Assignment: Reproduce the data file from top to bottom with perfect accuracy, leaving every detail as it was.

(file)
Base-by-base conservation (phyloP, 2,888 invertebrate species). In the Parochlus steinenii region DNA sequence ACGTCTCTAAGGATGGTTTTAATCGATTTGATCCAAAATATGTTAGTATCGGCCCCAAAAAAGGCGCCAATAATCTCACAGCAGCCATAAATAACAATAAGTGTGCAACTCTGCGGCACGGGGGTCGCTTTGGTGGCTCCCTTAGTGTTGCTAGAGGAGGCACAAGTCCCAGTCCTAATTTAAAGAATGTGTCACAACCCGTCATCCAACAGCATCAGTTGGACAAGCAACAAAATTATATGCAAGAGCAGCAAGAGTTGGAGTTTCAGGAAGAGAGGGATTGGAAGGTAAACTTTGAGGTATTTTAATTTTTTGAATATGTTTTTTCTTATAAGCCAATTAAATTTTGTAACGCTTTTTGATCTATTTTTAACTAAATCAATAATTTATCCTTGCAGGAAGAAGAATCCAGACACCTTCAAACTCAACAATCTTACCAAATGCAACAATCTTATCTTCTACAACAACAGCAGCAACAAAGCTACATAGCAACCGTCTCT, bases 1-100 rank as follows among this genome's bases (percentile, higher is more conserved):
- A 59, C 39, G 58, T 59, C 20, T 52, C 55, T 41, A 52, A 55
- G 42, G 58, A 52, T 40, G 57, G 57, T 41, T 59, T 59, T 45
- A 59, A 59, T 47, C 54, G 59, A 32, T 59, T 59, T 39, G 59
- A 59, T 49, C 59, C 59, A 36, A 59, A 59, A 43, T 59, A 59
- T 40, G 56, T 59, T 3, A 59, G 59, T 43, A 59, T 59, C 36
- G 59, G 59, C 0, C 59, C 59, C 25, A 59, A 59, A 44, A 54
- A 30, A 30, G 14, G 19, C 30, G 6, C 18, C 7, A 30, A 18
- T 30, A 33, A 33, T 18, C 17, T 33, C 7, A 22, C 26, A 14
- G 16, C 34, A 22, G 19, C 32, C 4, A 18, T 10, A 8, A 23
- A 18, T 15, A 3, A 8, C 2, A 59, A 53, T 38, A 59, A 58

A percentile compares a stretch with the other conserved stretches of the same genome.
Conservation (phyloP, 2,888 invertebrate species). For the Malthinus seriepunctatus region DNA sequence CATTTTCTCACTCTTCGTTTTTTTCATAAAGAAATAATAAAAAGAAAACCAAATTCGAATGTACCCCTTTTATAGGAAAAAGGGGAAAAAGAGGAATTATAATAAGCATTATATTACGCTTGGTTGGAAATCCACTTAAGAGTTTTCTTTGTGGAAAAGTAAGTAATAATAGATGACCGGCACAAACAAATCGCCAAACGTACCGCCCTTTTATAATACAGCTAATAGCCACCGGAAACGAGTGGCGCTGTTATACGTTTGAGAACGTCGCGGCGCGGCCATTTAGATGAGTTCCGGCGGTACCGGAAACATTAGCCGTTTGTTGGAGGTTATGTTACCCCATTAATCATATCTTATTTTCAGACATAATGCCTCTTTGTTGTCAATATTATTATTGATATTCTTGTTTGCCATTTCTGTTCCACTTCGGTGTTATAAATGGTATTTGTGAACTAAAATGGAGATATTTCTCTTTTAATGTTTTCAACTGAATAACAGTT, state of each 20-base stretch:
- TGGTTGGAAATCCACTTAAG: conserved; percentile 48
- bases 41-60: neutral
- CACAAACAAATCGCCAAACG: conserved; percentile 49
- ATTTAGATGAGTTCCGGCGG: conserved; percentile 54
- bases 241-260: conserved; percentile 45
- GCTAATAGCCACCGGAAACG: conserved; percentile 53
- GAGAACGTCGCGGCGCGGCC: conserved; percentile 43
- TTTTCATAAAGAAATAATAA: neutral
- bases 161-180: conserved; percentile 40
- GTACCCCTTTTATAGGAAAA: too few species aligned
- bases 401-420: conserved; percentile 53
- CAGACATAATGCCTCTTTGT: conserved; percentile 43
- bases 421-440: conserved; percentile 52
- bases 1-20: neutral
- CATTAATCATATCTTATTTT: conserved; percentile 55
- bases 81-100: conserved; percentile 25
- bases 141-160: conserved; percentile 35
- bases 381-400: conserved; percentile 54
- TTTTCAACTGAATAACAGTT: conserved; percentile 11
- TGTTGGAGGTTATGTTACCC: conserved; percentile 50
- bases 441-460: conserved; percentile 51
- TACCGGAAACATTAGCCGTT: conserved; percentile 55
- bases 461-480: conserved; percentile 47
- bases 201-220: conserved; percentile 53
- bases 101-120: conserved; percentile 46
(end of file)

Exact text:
Base-by-base conservation (phyloP, 2,888 invertebrate species). In the Parochlus steinenii region DNA sequence ACGTCTCTAAGGATGGTTTTAATCGATTTGATCCAAAATATGTTAGTATCGGCCCCAAAAAAGGCGCCAATAATCTCACAGCAGCCATAAATAACAATAAGTGTGCAACTCTGCGGCACGGGGGTCGCTTTGGTGGCTCCCTTAGTGTTGCTAGAGGAGGCACAAGTCCCAGTCCTAATTTAAAGAATGTGTCACAACCCGTCATCCAACAGCATCAGTTGGACAAGCAACAAAATTATATGCAAGAGCAGCAAGAGTTGGAGTTTCAGGAAGAGAGGGATTGGAAGGTAAACTTTGAGGTATTTTAATTTTTTGAATATGTTTTTTCTTATAAGCCAATTAAATTTTGTAACGCTTTTTGATCTATTTTTAACTAAATCAATAATTTATCCTTGCAGGAAGAAGAATCCAGACACCTTCAAACTCAACAATCTTACCAAATGCAACAATCTTATCTTCTACAACAACAGCAGCAACAAAGCTACATAGCAACCGTCTCT, bases 1-100 rank as follows among this genome's bases (percentile, higher is more conserved):
- A 59, C 39, G 58, T 59, C 20, T 52, C 55, T 41, A 52, A 55
- G 42, G 58, A 52, T 40, G 57, G 57, T 41, T 59, T 59, T 45
- A 59, A 59, T 47, C 54, G 59, A 32, T 59, T 59, T 39, G 59
- A 59, T 49, C 59, C 59, A 36, A 59, A 59, A 43, T 59, A 59
- T 40, G 56, T 59, T 3, A 59, G 59, T 43, A 59, T 59, C 36
- G 59, G 59, C 0, C 59, C 59, C 25, A 59, A 59, A 44, A 54
- A 30, A 30, G 14, G 19, C 30, G 6, C 18, C 7, A 30, A 18
- T 30, A 33, A 33, T 18, C 17, T 33, C 7, A 22, C 26, A 14
- G 16, C 34, A 22, G 19, C 32, C 4, A 18, T 10, A 8, A 23
- A 18, T 15, A 3, A 8, C 2, A 59, A 53, T 38, A 59, A 58

A percentile compares a stretch with the other conserved stretches of the same genome.
Conservation (phyloP, 2,888 invertebrate species). For the Malthinus seriepunctatus region DNA sequence CATTTTCTCACTCTTCGTTTTTTTCATAAAGAAATAATAAAAAGAAAACCAAATTCGAATGTACCCCTTTTATAGGAAAAAGGGGAAAAAGAGGAATTATAATAAGCATTATATTACGCTTGGTTGGAAATCCACTTAAGAGTTTTCTTTGTGGAAAAGTAAGTAATAATAGATGACCGGCACAAACAAATCGCCAAACGTACCGCCCTTTTATAATACAGCTAATAGCCACCGGAAACGAGTGGCGCTGTTATACGTTTGAGAACGTCGCGGCGCGGCCATTTAGATGAGTTCCGGCGGTACCGGAAACATTAGCCGTTTGTTGGAGGTTATGTTACCCCATTAATCATATCTTATTTTCAGACATAATGCCTCTTTGTTGTCAATATTATTATTGATATTCTTGTTTGCCATTTCTGTTCCACTTCGGTGTTATAAATGGTATTTGTGAACTAAAATGGAGATATTTCTCTTTTAATGTTTTCAACTGAATAACAGTT, state of each 20-base stretch:
- TGGTTGGAAATCCACTTAAG: conserved; percentile 48
- bases 41-60: neutral
- CACAAACAAATCGCCAAACG: conserved; percentile 49
- ATTTAGATGAGTTCCGGCGG: conserved; percentile 54
- bases 241-260: conserved; percentile 45
- GCTAATAGCCACCGGAAACG: conserved; percentile 53
- GAGAACGTCGCGGCGCGGCC: conserved; percentile 43
- TTTTCATAAAGAAATAATAA: neutral
- bases 161-180: conserved; percentile 40
- GTACCCCTTTTATAGGAAAA: too few species aligned
- bases 401-420: conserved; percentile 53
- CAGACATAATGCCTCTTTGT: conserved; percentile 43
- bases 421-440: conserved; percentile 52
- bases 1-20: neutral
- CATTAATCATATCTTATTTT: conserved; percentile 55
- bases 81-100: conserved; percentile 25
- bases 141-160: conserved; percentile 35
- bases 381-400: conserved; percentile 54
- TTTTCAACTGAATAACAGTT: conserved; percentile 11
- TGTTGGAGGTTATGTTACCC: conserved; percentile 50
- bases 441-460: conserved; percentile 51
- TACCGGAAACATTAGCCGTT: conserved; percentile 55
- bases 461-480: conserved; percentile 47
- bases 201-220: conserved; percentile 53
- bases 101-120: conserved; percentile 46